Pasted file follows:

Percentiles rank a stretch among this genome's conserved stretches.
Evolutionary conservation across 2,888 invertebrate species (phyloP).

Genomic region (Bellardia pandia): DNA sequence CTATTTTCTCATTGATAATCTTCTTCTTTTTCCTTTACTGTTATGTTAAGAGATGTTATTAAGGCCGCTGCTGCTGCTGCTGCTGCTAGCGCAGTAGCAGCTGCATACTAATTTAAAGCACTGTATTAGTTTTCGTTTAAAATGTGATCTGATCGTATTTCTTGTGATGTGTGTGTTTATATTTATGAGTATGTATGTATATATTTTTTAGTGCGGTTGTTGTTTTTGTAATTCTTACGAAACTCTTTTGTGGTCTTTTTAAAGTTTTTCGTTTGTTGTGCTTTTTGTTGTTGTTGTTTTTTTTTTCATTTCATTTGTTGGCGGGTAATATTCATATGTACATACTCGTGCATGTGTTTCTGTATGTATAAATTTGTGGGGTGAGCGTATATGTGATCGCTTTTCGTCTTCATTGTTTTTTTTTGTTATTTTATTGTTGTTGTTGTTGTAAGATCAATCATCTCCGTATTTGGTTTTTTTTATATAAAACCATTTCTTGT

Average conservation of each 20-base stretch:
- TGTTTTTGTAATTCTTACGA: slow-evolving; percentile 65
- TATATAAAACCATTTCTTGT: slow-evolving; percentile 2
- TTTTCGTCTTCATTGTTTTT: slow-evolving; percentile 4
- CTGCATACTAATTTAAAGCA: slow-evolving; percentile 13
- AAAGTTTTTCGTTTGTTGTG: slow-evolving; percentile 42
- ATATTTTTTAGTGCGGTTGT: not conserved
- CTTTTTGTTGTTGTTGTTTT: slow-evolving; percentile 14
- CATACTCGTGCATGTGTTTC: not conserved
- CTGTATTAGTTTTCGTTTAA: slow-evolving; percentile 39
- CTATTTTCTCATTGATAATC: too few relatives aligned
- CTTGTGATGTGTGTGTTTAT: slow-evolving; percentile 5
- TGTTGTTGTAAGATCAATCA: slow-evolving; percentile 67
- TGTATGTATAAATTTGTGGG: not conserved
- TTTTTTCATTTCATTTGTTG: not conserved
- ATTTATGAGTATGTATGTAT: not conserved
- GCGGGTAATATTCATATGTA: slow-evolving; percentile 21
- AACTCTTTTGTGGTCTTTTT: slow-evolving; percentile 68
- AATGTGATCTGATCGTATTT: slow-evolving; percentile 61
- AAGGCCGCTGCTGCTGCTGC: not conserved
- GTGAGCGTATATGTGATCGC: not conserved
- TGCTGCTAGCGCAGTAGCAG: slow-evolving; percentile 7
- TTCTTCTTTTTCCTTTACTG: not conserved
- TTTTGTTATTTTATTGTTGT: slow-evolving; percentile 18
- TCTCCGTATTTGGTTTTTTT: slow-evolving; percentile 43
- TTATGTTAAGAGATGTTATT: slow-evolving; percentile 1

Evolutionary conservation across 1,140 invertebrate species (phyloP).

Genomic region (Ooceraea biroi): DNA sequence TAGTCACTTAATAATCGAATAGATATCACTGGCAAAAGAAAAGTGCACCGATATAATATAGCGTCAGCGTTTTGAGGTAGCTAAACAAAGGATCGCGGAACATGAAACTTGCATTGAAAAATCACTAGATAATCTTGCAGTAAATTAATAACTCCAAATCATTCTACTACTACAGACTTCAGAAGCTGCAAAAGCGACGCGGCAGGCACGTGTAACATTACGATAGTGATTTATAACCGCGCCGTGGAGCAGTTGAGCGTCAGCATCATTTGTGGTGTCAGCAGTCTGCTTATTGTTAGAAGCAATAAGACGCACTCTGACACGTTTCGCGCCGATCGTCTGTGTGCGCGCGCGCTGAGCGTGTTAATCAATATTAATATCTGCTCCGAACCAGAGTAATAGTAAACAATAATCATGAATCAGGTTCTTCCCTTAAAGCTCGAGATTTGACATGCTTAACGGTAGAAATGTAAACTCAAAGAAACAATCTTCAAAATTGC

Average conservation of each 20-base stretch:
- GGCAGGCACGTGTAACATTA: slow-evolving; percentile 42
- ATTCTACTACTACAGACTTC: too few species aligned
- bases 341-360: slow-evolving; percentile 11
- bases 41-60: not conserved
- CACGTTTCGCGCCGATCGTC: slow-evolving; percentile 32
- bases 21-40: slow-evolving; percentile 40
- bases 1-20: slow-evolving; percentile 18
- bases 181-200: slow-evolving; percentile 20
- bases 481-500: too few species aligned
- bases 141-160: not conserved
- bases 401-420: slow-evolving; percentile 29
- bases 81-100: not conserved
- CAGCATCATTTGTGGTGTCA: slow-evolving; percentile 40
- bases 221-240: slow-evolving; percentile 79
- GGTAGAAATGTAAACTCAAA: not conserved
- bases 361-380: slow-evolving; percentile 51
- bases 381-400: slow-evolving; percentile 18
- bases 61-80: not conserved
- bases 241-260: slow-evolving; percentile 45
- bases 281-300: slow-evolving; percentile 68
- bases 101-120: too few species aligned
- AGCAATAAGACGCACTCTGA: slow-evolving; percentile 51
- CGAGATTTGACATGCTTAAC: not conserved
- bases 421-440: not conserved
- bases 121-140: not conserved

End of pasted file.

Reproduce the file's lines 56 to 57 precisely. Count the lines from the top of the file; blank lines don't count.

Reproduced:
- bases 421-440: not conserved
- bases 121-140: not conserved